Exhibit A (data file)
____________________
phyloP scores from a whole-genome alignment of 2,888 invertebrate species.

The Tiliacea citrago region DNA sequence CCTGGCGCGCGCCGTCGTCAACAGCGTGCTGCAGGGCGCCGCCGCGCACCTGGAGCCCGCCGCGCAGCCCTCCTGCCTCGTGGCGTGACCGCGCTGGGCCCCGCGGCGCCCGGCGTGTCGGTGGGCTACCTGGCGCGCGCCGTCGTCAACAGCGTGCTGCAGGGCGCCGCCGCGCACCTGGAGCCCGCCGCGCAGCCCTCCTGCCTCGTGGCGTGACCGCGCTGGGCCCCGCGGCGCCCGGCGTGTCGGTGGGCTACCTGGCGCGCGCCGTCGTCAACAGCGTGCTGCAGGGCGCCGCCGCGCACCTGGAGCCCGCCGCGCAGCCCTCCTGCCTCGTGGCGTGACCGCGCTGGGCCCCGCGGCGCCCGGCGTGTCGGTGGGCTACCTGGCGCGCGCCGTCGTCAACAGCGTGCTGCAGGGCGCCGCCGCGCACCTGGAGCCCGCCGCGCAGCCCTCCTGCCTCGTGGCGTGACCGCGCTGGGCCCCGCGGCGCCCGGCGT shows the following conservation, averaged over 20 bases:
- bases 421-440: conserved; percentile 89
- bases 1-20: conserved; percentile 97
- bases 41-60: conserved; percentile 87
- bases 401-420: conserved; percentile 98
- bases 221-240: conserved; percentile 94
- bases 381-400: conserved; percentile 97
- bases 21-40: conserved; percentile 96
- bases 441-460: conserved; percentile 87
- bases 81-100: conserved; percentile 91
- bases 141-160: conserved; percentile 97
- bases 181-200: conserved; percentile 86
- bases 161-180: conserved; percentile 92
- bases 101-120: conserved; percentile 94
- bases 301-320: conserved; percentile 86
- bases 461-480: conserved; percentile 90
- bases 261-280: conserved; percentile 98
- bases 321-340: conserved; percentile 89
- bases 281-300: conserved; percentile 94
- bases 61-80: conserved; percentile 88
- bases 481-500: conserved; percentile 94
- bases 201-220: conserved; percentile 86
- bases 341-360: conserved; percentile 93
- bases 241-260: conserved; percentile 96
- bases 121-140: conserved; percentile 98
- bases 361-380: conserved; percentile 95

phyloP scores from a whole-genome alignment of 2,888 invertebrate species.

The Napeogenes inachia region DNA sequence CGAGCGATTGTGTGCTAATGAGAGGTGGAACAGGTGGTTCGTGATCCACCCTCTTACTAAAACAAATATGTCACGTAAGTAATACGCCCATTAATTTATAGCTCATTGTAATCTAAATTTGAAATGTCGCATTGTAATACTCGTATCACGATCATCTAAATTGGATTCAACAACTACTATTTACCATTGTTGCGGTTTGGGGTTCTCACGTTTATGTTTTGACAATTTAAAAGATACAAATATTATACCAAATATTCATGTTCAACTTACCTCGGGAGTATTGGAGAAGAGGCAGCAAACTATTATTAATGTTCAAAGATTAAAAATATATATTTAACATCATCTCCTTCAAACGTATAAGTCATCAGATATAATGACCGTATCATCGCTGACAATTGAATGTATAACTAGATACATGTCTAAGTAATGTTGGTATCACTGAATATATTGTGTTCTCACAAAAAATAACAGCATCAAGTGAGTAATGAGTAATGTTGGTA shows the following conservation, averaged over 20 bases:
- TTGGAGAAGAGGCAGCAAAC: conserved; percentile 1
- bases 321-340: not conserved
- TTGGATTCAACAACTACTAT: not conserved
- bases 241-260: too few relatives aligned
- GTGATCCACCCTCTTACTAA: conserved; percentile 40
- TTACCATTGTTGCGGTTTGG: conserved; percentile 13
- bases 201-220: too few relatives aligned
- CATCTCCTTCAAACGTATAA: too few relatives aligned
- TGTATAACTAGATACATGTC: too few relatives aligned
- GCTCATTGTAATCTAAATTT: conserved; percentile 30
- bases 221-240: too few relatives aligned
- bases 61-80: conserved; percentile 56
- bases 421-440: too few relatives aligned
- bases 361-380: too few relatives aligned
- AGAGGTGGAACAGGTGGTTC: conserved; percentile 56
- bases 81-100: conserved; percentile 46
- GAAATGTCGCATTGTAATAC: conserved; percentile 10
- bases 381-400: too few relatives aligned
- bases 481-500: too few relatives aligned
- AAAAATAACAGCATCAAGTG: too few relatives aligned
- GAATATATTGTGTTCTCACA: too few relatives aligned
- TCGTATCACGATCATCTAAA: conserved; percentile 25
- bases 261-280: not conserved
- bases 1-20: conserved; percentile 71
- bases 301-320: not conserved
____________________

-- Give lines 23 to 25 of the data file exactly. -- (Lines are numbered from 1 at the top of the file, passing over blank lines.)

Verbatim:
- bases 201-220: conserved; percentile 86
- bases 341-360: conserved; percentile 93
- bases 241-260: conserved; percentile 96